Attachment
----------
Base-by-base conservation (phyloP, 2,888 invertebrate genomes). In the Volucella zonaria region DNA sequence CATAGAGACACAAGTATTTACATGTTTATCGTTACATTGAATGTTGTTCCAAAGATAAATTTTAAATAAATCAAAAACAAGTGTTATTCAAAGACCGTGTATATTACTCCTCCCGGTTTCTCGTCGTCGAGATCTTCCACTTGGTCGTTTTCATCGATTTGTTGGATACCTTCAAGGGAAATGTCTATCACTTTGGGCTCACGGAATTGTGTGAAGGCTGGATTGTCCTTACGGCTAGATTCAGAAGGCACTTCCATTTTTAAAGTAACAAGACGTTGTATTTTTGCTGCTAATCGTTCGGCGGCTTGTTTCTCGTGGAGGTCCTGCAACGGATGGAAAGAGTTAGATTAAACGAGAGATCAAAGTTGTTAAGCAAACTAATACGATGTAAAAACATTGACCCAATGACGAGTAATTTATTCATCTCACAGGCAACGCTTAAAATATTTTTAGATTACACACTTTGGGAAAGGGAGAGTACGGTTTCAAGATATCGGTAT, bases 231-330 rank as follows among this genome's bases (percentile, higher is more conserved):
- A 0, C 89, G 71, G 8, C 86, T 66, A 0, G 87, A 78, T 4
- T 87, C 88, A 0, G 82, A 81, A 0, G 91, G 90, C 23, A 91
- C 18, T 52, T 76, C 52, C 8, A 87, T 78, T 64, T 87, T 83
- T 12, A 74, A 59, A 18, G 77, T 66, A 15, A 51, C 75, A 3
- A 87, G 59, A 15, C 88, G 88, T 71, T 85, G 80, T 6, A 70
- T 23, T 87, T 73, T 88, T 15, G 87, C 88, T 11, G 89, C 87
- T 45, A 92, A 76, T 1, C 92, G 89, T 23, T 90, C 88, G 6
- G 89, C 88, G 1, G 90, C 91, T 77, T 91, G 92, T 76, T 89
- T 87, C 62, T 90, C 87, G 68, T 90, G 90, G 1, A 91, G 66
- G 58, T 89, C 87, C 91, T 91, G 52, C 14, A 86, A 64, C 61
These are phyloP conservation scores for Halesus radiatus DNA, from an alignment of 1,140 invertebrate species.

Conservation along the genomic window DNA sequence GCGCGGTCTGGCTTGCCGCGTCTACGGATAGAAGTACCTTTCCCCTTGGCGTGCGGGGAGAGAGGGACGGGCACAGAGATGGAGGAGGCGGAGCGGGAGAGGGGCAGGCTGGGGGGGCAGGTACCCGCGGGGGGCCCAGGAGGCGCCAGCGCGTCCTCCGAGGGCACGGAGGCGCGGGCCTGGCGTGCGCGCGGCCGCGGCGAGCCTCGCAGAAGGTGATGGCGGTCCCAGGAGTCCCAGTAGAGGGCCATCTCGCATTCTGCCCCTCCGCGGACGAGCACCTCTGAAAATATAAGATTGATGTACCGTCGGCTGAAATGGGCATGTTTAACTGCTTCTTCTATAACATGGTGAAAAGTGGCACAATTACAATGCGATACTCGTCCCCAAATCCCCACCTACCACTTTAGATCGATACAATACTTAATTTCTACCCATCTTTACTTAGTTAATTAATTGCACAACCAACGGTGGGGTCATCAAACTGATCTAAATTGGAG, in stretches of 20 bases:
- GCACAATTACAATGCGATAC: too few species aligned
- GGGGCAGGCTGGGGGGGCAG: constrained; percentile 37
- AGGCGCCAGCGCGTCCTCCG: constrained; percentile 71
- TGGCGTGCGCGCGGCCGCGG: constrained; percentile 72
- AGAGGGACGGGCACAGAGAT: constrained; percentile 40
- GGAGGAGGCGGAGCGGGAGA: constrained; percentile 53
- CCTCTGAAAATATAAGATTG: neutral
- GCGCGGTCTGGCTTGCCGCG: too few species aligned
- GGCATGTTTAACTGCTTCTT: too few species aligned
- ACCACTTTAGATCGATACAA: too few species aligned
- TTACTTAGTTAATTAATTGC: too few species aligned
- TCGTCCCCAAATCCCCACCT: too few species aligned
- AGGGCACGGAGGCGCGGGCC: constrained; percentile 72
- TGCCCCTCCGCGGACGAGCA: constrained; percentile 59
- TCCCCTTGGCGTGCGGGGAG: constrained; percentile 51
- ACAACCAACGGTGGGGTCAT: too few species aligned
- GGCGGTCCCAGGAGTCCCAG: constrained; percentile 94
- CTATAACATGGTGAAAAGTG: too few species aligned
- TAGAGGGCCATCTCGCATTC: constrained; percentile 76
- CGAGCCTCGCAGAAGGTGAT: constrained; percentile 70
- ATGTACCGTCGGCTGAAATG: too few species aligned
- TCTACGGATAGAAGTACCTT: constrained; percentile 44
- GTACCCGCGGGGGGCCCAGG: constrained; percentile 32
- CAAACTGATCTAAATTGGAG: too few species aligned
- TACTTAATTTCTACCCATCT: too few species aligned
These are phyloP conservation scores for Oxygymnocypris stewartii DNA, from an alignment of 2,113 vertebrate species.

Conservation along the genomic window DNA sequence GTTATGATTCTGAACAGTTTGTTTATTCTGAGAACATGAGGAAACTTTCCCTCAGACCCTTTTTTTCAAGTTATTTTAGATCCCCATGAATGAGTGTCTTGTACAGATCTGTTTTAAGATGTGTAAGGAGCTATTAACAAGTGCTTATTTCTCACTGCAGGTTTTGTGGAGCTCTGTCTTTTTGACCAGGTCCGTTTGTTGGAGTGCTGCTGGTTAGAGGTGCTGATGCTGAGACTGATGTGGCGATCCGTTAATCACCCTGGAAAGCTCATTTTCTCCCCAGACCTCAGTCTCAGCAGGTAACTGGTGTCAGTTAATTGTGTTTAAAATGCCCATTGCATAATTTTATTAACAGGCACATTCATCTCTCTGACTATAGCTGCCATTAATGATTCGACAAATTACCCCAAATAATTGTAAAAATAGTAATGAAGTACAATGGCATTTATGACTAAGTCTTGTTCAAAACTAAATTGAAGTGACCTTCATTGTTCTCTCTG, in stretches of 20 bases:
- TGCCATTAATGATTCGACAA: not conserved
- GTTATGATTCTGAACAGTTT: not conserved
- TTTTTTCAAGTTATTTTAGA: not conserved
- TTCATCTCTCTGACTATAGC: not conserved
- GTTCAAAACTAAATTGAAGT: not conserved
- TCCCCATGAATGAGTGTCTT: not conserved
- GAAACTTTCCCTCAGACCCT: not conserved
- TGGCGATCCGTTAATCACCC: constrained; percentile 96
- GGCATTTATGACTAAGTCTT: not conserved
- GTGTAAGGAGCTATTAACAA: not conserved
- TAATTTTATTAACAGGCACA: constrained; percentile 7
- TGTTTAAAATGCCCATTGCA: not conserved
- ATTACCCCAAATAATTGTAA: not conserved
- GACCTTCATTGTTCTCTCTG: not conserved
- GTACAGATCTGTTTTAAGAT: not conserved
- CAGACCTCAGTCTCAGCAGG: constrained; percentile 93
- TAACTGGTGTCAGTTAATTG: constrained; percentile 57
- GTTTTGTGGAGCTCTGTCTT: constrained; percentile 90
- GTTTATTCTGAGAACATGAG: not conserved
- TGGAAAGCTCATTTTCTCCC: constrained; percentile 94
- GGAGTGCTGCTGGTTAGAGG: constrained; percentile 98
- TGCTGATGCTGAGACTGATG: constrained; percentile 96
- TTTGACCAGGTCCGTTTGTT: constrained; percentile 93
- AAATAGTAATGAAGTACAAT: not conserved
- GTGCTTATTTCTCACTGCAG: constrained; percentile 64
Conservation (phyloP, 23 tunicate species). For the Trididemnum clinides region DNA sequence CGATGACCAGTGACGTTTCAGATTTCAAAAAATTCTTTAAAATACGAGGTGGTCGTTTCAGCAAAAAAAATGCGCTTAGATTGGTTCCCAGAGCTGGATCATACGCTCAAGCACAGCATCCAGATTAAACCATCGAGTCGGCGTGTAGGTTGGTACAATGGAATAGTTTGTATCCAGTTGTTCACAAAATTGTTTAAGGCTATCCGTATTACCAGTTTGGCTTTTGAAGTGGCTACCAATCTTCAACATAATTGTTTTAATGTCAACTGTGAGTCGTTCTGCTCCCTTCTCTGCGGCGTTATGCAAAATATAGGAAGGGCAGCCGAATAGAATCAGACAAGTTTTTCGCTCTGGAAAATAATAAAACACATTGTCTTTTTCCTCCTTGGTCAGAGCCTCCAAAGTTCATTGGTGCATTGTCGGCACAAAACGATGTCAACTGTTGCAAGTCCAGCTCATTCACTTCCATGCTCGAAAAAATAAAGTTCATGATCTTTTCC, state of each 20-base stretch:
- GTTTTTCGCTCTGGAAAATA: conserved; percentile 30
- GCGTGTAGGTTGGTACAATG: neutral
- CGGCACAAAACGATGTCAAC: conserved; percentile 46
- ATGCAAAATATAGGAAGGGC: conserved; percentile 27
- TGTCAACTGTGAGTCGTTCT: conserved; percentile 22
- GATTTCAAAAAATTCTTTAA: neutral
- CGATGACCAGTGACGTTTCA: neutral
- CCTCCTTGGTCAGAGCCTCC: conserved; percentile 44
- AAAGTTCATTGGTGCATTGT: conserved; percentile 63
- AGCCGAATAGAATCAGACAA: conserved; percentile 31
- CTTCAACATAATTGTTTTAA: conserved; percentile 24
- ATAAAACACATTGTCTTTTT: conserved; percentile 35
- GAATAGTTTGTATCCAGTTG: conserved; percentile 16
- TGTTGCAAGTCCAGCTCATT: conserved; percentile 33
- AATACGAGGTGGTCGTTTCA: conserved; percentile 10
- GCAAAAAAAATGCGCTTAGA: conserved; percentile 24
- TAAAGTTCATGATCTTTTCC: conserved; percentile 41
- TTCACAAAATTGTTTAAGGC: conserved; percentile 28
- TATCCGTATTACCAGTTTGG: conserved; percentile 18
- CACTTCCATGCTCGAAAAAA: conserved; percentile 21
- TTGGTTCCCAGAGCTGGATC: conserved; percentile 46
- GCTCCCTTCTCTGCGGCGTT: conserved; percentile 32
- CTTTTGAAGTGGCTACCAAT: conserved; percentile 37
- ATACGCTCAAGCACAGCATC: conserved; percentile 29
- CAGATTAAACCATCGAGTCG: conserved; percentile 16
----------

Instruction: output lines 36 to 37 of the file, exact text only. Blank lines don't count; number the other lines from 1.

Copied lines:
- GTACCCGCGGGGGGCCCAGG: constrained; percentile 32
- CAAACTGATCTAAATTGGAG: too few species aligned